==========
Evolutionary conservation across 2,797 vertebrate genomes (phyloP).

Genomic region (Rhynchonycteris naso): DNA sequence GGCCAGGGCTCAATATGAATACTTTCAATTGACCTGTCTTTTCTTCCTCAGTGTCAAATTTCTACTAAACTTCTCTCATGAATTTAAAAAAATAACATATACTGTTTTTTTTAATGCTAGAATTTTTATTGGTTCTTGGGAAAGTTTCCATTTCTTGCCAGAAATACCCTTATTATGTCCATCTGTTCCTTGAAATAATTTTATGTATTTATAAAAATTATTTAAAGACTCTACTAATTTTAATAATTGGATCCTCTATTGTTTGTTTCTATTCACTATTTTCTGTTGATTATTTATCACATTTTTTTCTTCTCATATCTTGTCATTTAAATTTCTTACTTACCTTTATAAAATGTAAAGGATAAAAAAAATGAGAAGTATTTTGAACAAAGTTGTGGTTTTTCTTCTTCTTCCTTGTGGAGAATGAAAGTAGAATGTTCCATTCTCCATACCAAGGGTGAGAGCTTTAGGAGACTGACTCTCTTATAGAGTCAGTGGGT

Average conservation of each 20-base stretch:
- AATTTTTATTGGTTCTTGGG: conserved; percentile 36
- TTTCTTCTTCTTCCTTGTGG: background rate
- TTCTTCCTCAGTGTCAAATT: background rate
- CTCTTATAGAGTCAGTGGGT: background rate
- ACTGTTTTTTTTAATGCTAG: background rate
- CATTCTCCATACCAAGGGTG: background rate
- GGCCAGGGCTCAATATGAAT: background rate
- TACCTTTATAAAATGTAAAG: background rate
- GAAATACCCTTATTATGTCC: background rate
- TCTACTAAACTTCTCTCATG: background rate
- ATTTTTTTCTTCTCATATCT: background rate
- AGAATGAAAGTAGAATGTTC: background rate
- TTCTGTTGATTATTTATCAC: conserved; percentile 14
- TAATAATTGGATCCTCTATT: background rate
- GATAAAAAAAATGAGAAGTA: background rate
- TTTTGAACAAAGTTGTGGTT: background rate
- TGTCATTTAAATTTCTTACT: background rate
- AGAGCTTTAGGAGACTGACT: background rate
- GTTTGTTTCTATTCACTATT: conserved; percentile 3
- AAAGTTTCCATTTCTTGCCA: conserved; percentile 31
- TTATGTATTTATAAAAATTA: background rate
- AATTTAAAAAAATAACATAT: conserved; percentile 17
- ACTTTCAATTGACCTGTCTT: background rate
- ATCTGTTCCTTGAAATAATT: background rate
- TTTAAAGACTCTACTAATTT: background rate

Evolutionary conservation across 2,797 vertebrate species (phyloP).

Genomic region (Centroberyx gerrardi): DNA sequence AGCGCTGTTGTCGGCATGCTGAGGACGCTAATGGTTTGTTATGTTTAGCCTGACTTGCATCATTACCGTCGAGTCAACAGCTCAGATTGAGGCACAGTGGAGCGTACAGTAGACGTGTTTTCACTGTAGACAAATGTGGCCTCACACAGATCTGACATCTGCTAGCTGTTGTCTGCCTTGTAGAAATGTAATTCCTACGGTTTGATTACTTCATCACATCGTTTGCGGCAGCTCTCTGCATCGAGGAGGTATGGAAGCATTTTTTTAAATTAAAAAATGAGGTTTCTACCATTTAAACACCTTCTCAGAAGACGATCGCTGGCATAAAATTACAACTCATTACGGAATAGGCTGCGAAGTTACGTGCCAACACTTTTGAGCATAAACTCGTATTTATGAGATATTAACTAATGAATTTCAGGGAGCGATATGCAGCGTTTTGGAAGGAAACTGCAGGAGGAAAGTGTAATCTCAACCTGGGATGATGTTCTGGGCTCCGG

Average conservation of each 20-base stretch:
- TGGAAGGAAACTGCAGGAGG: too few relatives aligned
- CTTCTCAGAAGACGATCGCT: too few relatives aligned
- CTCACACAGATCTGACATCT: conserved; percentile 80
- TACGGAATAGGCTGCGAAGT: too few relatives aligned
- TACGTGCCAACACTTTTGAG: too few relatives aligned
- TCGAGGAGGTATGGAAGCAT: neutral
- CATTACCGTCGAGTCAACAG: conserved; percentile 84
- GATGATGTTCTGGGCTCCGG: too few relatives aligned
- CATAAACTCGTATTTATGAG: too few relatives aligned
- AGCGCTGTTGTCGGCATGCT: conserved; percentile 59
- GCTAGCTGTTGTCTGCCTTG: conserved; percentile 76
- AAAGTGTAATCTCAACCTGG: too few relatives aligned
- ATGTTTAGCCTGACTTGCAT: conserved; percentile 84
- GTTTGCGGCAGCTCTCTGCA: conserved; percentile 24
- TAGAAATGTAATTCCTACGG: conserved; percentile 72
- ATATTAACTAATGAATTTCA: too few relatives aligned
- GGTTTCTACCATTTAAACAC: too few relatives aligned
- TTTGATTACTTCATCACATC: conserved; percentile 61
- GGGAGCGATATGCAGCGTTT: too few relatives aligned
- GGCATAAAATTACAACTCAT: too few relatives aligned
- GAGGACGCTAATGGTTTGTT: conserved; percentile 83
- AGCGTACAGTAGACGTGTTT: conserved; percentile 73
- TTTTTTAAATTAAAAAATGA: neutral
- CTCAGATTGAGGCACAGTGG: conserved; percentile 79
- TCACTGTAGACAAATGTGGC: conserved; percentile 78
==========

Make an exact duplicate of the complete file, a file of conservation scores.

Evolutionary conservation across 2,797 vertebrate genomes (phyloP).

Genomic region (Rhynchonycteris naso): DNA sequence GGCCAGGGCTCAATATGAATACTTTCAATTGACCTGTCTTTTCTTCCTCAGTGTCAAATTTCTACTAAACTTCTCTCATGAATTTAAAAAAATAACATATACTGTTTTTTTTAATGCTAGAATTTTTATTGGTTCTTGGGAAAGTTTCCATTTCTTGCCAGAAATACCCTTATTATGTCCATCTGTTCCTTGAAATAATTTTATGTATTTATAAAAATTATTTAAAGACTCTACTAATTTTAATAATTGGATCCTCTATTGTTTGTTTCTATTCACTATTTTCTGTTGATTATTTATCACATTTTTTTCTTCTCATATCTTGTCATTTAAATTTCTTACTTACCTTTATAAAATGTAAAGGATAAAAAAAATGAGAAGTATTTTGAACAAAGTTGTGGTTTTTCTTCTTCTTCCTTGTGGAGAATGAAAGTAGAATGTTCCATTCTCCATACCAAGGGTGAGAGCTTTAGGAGACTGACTCTCTTATAGAGTCAGTGGGT

Average conservation of each 20-base stretch:
- AATTTTTATTGGTTCTTGGG: conserved; percentile 36
- TTTCTTCTTCTTCCTTGTGG: background rate
- TTCTTCCTCAGTGTCAAATT: background rate
- CTCTTATAGAGTCAGTGGGT: background rate
- ACTGTTTTTTTTAATGCTAG: background rate
- CATTCTCCATACCAAGGGTG: background rate
- GGCCAGGGCTCAATATGAAT: background rate
- TACCTTTATAAAATGTAAAG: background rate
- GAAATACCCTTATTATGTCC: background rate
- TCTACTAAACTTCTCTCATG: background rate
- ATTTTTTTCTTCTCATATCT: background rate
- AGAATGAAAGTAGAATGTTC: background rate
- TTCTGTTGATTATTTATCAC: conserved; percentile 14
- TAATAATTGGATCCTCTATT: background rate
- GATAAAAAAAATGAGAAGTA: background rate
- TTTTGAACAAAGTTGTGGTT: background rate
- TGTCATTTAAATTTCTTACT: background rate
- AGAGCTTTAGGAGACTGACT: background rate
- GTTTGTTTCTATTCACTATT: conserved; percentile 3
- AAAGTTTCCATTTCTTGCCA: conserved; percentile 31
- TTATGTATTTATAAAAATTA: background rate
- AATTTAAAAAAATAACATAT: conserved; percentile 17
- ACTTTCAATTGACCTGTCTT: background rate
- ATCTGTTCCTTGAAATAATT: background rate
- TTTAAAGACTCTACTAATTT: background rate

Evolutionary conservation across 2,797 vertebrate species (phyloP).

Genomic region (Centroberyx gerrardi): DNA sequence AGCGCTGTTGTCGGCATGCTGAGGACGCTAATGGTTTGTTATGTTTAGCCTGACTTGCATCATTACCGTCGAGTCAACAGCTCAGATTGAGGCACAGTGGAGCGTACAGTAGACGTGTTTTCACTGTAGACAAATGTGGCCTCACACAGATCTGACATCTGCTAGCTGTTGTCTGCCTTGTAGAAATGTAATTCCTACGGTTTGATTACTTCATCACATCGTTTGCGGCAGCTCTCTGCATCGAGGAGGTATGGAAGCATTTTTTTAAATTAAAAAATGAGGTTTCTACCATTTAAACACCTTCTCAGAAGACGATCGCTGGCATAAAATTACAACTCATTACGGAATAGGCTGCGAAGTTACGTGCCAACACTTTTGAGCATAAACTCGTATTTATGAGATATTAACTAATGAATTTCAGGGAGCGATATGCAGCGTTTTGGAAGGAAACTGCAGGAGGAAAGTGTAATCTCAACCTGGGATGATGTTCTGGGCTCCGG

Average conservation of each 20-base stretch:
- TGGAAGGAAACTGCAGGAGG: too few relatives aligned
- CTTCTCAGAAGACGATCGCT: too few relatives aligned
- CTCACACAGATCTGACATCT: conserved; percentile 80
- TACGGAATAGGCTGCGAAGT: too few relatives aligned
- TACGTGCCAACACTTTTGAG: too few relatives aligned
- TCGAGGAGGTATGGAAGCAT: neutral
- CATTACCGTCGAGTCAACAG: conserved; percentile 84
- GATGATGTTCTGGGCTCCGG: too few relatives aligned
- CATAAACTCGTATTTATGAG: too few relatives aligned
- AGCGCTGTTGTCGGCATGCT: conserved; percentile 59
- GCTAGCTGTTGTCTGCCTTG: conserved; percentile 76
- AAAGTGTAATCTCAACCTGG: too few relatives aligned
- ATGTTTAGCCTGACTTGCAT: conserved; percentile 84
- GTTTGCGGCAGCTCTCTGCA: conserved; percentile 24
- TAGAAATGTAATTCCTACGG: conserved; percentile 72
- ATATTAACTAATGAATTTCA: too few relatives aligned
- GGTTTCTACCATTTAAACAC: too few relatives aligned
- TTTGATTACTTCATCACATC: conserved; percentile 61
- GGGAGCGATATGCAGCGTTT: too few relatives aligned
- GGCATAAAATTACAACTCAT: too few relatives aligned
- GAGGACGCTAATGGTTTGTT: conserved; percentile 83
- AGCGTACAGTAGACGTGTTT: conserved; percentile 73
- TTTTTTAAATTAAAAAATGA: neutral
- CTCAGATTGAGGCACAGTGG: conserved; percentile 79
- TCACTGTAGACAAATGTGGC: conserved; percentile 78